Over the last few months Transforma Insights has been building a database analysing real world deployments of IoT, AI and other digital transformation technologies. The aim is to feed back meaningful analysis to the market about best practice. Our first analysis is focused on IoT, based on assessment of hundreds of deployments.
The key headlines from the first analysis were as follows:
On average IoT projects take 10 months to deploy, with average payback time of 18 months. The graphic below illustrates the close correlation between deployment time and payback time. Over 70% of IoT projects take less than a year to deploy, while almost 45% of IoT projects have a payback time of less than a year.
What's interesting is that these aren't short-term projects. Almost 70% are expected to last over 5 years, with 20% going beyond 10 years. There is an acceptance that IoT will be deployed for the long-term, but not that it might take a while for the ROI to materialise.
The vast majority of IoT projects have a significant impact only on internal process efficiency. Almost 70% of projects had a significant or transformational effect on process efficiency (i.e. internal organisational processes), but the equivalent impact on value proposition (i.e. changing the organisations' offering) was below 25% and barely 5% could be described as disruptive to the industry as a whole.
Both of these statistics suggest that companies deploying IoT are playing it safe, even now. Deployments are characterised by fast deployment, fast ROI and a focus on internal business processes rather than anything more transformational or disruptive.
Another data point is telling. We also looked at the level of operational risk associated with the solution, including the potential to disrupt operations and the criticality of potential disruptions. Our findings were that not only do less than 5% of organisations engage in IoT projects above a 'medium' risk, but over 40% of projects are actually aimed at de-risking, i.e. they are solutions that don’t generally change enterprise operations, but result in the same functions being performed at a lower level of risk, usually due to the availability of better information.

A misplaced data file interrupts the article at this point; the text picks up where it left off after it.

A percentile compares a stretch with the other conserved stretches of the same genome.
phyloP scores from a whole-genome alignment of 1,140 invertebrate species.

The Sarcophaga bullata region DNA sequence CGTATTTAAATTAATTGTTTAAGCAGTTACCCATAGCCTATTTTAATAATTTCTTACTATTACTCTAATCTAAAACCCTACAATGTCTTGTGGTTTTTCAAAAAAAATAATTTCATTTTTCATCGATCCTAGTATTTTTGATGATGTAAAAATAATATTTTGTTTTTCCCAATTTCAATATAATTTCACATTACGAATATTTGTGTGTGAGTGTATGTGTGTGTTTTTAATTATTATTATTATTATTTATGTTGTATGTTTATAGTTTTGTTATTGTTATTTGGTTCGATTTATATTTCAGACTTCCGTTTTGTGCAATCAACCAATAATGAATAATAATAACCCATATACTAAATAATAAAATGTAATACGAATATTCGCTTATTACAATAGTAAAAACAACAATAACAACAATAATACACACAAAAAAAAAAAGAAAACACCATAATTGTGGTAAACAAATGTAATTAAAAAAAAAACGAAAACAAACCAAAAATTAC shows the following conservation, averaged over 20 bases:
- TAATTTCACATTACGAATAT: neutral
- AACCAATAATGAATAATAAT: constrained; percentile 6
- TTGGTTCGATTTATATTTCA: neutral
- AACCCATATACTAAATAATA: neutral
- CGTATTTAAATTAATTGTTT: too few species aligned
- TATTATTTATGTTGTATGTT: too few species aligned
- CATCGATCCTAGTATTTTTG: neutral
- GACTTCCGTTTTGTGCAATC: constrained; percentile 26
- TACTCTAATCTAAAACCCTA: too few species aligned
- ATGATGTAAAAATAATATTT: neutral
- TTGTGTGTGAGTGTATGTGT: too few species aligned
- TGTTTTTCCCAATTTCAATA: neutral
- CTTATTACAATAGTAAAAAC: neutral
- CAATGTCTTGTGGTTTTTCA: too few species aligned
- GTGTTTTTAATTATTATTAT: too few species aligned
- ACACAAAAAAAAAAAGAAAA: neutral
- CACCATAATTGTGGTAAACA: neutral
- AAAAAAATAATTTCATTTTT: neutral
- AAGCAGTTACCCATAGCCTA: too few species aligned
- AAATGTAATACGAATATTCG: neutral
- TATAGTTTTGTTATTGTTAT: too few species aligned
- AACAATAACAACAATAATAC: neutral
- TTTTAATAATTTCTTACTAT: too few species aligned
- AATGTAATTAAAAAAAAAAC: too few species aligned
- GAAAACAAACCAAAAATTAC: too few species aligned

Taken together these observations suggest that the IoT overall is still only in the early stages of development. They also suggest a level of organisational inertia that will need to be overcome before the true potential of IoT can be realised.
About this research
The data illustrated in this blog post is drawn from Transforma Insights' Best Practice & Vendor Selection Database, which assesses IoT and other digital transformation deployments based on analysis of over 200 deployment characteristics. Our expert team of analysts gathers case studies and evaluates them, identifying the key deployment parameters, such as geography, deployment time, key vendors, and dozens of other metrics concering the technical and commercial parameters of the deployment.
Enterprise adopters can use the information to understand best practices in their industry, prioritise projects, select the appropriate technologies and identify the most appropriate vendors. Vendors can use it to understand the competitive landscape and identify which applications and verticals might represent the strongest opportunity for their products, services and solutions.
The Best Practice & Vendor Selection Database will be launched soon as part of the Transforma Insights Advisory Service. You can register to receive further updates by signing up to our mailing list here (select the 'Connect' option). If you would like to know more about our work, please contact us via email.
To hear more of the results see Matt Hatton present at Smart IoT London on Thursday 12th March on the subject of 'Learning the lessons of effective IoT implementations'. See events listings for more details.